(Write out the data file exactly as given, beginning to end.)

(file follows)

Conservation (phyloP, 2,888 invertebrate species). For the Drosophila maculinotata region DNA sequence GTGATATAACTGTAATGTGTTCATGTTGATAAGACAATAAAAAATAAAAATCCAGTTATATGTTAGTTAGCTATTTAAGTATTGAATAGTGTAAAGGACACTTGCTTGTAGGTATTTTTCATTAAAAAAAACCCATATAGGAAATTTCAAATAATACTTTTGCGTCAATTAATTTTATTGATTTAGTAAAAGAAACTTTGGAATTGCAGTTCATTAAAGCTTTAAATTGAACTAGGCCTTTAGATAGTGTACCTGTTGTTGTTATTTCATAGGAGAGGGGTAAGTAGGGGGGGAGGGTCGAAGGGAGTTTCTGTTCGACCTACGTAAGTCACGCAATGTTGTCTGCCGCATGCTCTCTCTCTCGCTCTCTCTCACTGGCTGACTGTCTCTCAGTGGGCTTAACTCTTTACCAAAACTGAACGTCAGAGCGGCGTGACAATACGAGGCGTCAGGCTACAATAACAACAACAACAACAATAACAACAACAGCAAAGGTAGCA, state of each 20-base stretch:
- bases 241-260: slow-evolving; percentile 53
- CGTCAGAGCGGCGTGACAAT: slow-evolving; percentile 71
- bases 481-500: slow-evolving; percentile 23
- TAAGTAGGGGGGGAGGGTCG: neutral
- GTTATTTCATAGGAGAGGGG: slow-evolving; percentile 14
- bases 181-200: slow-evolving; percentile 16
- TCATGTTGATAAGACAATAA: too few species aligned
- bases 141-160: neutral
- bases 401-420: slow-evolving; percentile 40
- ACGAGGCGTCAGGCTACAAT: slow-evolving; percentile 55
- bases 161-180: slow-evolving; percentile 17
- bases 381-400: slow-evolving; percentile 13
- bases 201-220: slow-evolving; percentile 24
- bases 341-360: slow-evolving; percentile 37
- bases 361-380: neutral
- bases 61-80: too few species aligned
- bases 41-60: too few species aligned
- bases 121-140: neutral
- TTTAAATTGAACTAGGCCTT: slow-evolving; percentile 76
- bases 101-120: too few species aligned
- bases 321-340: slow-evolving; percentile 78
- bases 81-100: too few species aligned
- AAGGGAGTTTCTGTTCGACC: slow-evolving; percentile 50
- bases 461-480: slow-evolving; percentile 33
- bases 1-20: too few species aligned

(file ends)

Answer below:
Conservation (phyloP, 2,888 invertebrate species). For the Drosophila maculinotata region DNA sequence GTGATATAACTGTAATGTGTTCATGTTGATAAGACAATAAAAAATAAAAATCCAGTTATATGTTAGTTAGCTATTTAAGTATTGAATAGTGTAAAGGACACTTGCTTGTAGGTATTTTTCATTAAAAAAAACCCATATAGGAAATTTCAAATAATACTTTTGCGTCAATTAATTTTATTGATTTAGTAAAAGAAACTTTGGAATTGCAGTTCATTAAAGCTTTAAATTGAACTAGGCCTTTAGATAGTGTACCTGTTGTTGTTATTTCATAGGAGAGGGGTAAGTAGGGGGGGAGGGTCGAAGGGAGTTTCTGTTCGACCTACGTAAGTCACGCAATGTTGTCTGCCGCATGCTCTCTCTCTCGCTCTCTCTCACTGGCTGACTGTCTCTCAGTGGGCTTAACTCTTTACCAAAACTGAACGTCAGAGCGGCGTGACAATACGAGGCGTCAGGCTACAATAACAACAACAACAACAATAACAACAACAGCAAAGGTAGCA, state of each 20-base stretch:
- bases 241-260: slow-evolving; percentile 53
- CGTCAGAGCGGCGTGACAAT: slow-evolving; percentile 71
- bases 481-500: slow-evolving; percentile 23
- TAAGTAGGGGGGGAGGGTCG: neutral
- GTTATTTCATAGGAGAGGGG: slow-evolving; percentile 14
- bases 181-200: slow-evolving; percentile 16
- TCATGTTGATAAGACAATAA: too few species aligned
- bases 141-160: neutral
- bases 401-420: slow-evolving; percentile 40
- ACGAGGCGTCAGGCTACAAT: slow-evolving; percentile 55
- bases 161-180: slow-evolving; percentile 17
- bases 381-400: slow-evolving; percentile 13
- bases 201-220: slow-evolving; percentile 24
- bases 341-360: slow-evolving; percentile 37
- bases 361-380: neutral
- bases 61-80: too few species aligned
- bases 41-60: too few species aligned
- bases 121-140: neutral
- TTTAAATTGAACTAGGCCTT: slow-evolving; percentile 76
- bases 101-120: too few species aligned
- bases 321-340: slow-evolving; percentile 78
- bases 81-100: too few species aligned
- AAGGGAGTTTCTGTTCGACC: slow-evolving; percentile 50
- bases 461-480: slow-evolving; percentile 33
- bases 1-20: too few species aligned